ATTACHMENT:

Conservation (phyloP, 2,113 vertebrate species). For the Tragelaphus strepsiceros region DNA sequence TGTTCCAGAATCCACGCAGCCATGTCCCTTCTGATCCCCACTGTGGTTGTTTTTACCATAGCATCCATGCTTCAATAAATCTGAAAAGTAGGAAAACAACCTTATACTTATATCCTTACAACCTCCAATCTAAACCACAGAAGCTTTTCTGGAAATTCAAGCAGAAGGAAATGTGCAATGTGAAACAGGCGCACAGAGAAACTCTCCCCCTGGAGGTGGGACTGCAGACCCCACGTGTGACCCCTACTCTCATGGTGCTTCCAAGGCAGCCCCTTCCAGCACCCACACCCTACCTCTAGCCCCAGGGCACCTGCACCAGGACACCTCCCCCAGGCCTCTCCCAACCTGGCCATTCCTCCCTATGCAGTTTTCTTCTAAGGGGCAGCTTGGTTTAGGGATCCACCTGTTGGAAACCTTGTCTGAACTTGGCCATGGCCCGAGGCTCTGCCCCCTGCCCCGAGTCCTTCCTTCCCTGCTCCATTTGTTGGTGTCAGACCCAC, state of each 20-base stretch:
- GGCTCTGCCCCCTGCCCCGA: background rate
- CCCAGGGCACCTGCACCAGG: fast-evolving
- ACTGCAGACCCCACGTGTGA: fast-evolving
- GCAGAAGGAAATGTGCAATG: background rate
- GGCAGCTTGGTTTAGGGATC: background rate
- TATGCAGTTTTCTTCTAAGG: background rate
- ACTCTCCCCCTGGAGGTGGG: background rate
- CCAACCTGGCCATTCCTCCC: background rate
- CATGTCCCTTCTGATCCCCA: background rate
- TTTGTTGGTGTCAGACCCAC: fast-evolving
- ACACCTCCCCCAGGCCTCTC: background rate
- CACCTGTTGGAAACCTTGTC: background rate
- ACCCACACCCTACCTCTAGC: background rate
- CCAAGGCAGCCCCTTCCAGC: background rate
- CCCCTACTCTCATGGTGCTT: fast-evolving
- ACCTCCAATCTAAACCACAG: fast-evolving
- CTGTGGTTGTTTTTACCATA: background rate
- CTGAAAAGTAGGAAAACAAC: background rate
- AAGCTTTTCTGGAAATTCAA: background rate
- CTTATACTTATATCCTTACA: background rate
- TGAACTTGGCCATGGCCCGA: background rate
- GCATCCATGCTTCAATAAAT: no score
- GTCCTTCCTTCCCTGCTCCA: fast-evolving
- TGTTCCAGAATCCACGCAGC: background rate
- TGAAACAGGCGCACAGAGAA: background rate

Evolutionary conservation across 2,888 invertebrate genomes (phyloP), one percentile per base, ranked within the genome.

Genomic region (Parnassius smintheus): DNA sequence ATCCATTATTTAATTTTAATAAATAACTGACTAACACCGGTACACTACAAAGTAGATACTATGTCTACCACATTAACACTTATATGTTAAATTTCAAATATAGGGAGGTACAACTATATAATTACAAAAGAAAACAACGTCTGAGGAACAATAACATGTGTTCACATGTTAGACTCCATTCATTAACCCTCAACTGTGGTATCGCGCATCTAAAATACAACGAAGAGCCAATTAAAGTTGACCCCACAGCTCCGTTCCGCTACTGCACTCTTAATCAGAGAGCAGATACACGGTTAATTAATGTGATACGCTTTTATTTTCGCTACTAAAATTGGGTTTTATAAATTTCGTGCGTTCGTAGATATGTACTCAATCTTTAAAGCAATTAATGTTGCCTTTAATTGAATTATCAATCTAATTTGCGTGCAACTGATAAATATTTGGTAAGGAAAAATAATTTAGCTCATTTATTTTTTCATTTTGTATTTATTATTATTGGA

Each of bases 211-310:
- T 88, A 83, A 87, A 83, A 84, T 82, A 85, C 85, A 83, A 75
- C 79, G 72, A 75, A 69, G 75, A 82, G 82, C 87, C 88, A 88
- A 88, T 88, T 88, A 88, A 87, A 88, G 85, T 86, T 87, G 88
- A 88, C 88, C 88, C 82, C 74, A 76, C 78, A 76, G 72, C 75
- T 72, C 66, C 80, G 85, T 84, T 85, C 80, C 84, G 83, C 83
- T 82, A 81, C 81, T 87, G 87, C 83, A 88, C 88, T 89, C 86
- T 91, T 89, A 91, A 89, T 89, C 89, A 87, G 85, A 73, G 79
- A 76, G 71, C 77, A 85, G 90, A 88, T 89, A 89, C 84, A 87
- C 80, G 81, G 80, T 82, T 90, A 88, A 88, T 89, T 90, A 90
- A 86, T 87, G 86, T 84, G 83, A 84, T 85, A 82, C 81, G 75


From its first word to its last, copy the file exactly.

Conservation (phyloP, 2,113 vertebrate species). For the Tragelaphus strepsiceros region DNA sequence TGTTCCAGAATCCACGCAGCCATGTCCCTTCTGATCCCCACTGTGGTTGTTTTTACCATAGCATCCATGCTTCAATAAATCTGAAAAGTAGGAAAACAACCTTATACTTATATCCTTACAACCTCCAATCTAAACCACAGAAGCTTTTCTGGAAATTCAAGCAGAAGGAAATGTGCAATGTGAAACAGGCGCACAGAGAAACTCTCCCCCTGGAGGTGGGACTGCAGACCCCACGTGTGACCCCTACTCTCATGGTGCTTCCAAGGCAGCCCCTTCCAGCACCCACACCCTACCTCTAGCCCCAGGGCACCTGCACCAGGACACCTCCCCCAGGCCTCTCCCAACCTGGCCATTCCTCCCTATGCAGTTTTCTTCTAAGGGGCAGCTTGGTTTAGGGATCCACCTGTTGGAAACCTTGTCTGAACTTGGCCATGGCCCGAGGCTCTGCCCCCTGCCCCGAGTCCTTCCTTCCCTGCTCCATTTGTTGGTGTCAGACCCAC, state of each 20-base stretch:
- GGCTCTGCCCCCTGCCCCGA: background rate
- CCCAGGGCACCTGCACCAGG: fast-evolving
- ACTGCAGACCCCACGTGTGA: fast-evolving
- GCAGAAGGAAATGTGCAATG: background rate
- GGCAGCTTGGTTTAGGGATC: background rate
- TATGCAGTTTTCTTCTAAGG: background rate
- ACTCTCCCCCTGGAGGTGGG: background rate
- CCAACCTGGCCATTCCTCCC: background rate
- CATGTCCCTTCTGATCCCCA: background rate
- TTTGTTGGTGTCAGACCCAC: fast-evolving
- ACACCTCCCCCAGGCCTCTC: background rate
- CACCTGTTGGAAACCTTGTC: background rate
- ACCCACACCCTACCTCTAGC: background rate
- CCAAGGCAGCCCCTTCCAGC: background rate
- CCCCTACTCTCATGGTGCTT: fast-evolving
- ACCTCCAATCTAAACCACAG: fast-evolving
- CTGTGGTTGTTTTTACCATA: background rate
- CTGAAAAGTAGGAAAACAAC: background rate
- AAGCTTTTCTGGAAATTCAA: background rate
- CTTATACTTATATCCTTACA: background rate
- TGAACTTGGCCATGGCCCGA: background rate
- GCATCCATGCTTCAATAAAT: no score
- GTCCTTCCTTCCCTGCTCCA: fast-evolving
- TGTTCCAGAATCCACGCAGC: background rate
- TGAAACAGGCGCACAGAGAA: background rate

Evolutionary conservation across 2,888 invertebrate genomes (phyloP), one percentile per base, ranked within the genome.

Genomic region (Parnassius smintheus): DNA sequence ATCCATTATTTAATTTTAATAAATAACTGACTAACACCGGTACACTACAAAGTAGATACTATGTCTACCACATTAACACTTATATGTTAAATTTCAAATATAGGGAGGTACAACTATATAATTACAAAAGAAAACAACGTCTGAGGAACAATAACATGTGTTCACATGTTAGACTCCATTCATTAACCCTCAACTGTGGTATCGCGCATCTAAAATACAACGAAGAGCCAATTAAAGTTGACCCCACAGCTCCGTTCCGCTACTGCACTCTTAATCAGAGAGCAGATACACGGTTAATTAATGTGATACGCTTTTATTTTCGCTACTAAAATTGGGTTTTATAAATTTCGTGCGTTCGTAGATATGTACTCAATCTTTAAAGCAATTAATGTTGCCTTTAATTGAATTATCAATCTAATTTGCGTGCAACTGATAAATATTTGGTAAGGAAAAATAATTTAGCTCATTTATTTTTTCATTTTGTATTTATTATTATTGGA

Each of bases 211-310:
- T 88, A 83, A 87, A 83, A 84, T 82, A 85, C 85, A 83, A 75
- C 79, G 72, A 75, A 69, G 75, A 82, G 82, C 87, C 88, A 88
- A 88, T 88, T 88, A 88, A 87, A 88, G 85, T 86, T 87, G 88
- A 88, C 88, C 88, C 82, C 74, A 76, C 78, A 76, G 72, C 75
- T 72, C 66, C 80, G 85, T 84, T 85, C 80, C 84, G 83, C 83
- T 82, A 81, C 81, T 87, G 87, C 83, A 88, C 88, T 89, C 86
- T 91, T 89, A 91, A 89, T 89, C 89, A 87, G 85, A 73, G 79
- A 76, G 71, C 77, A 85, G 90, A 88, T 89, A 89, C 84, A 87
- C 80, G 81, G 80, T 82, T 90, A 88, A 88, T 89, T 90, A 90
- A 86, T 87, G 86, T 84, G 83, A 84, T 85, A 82, C 81, G 75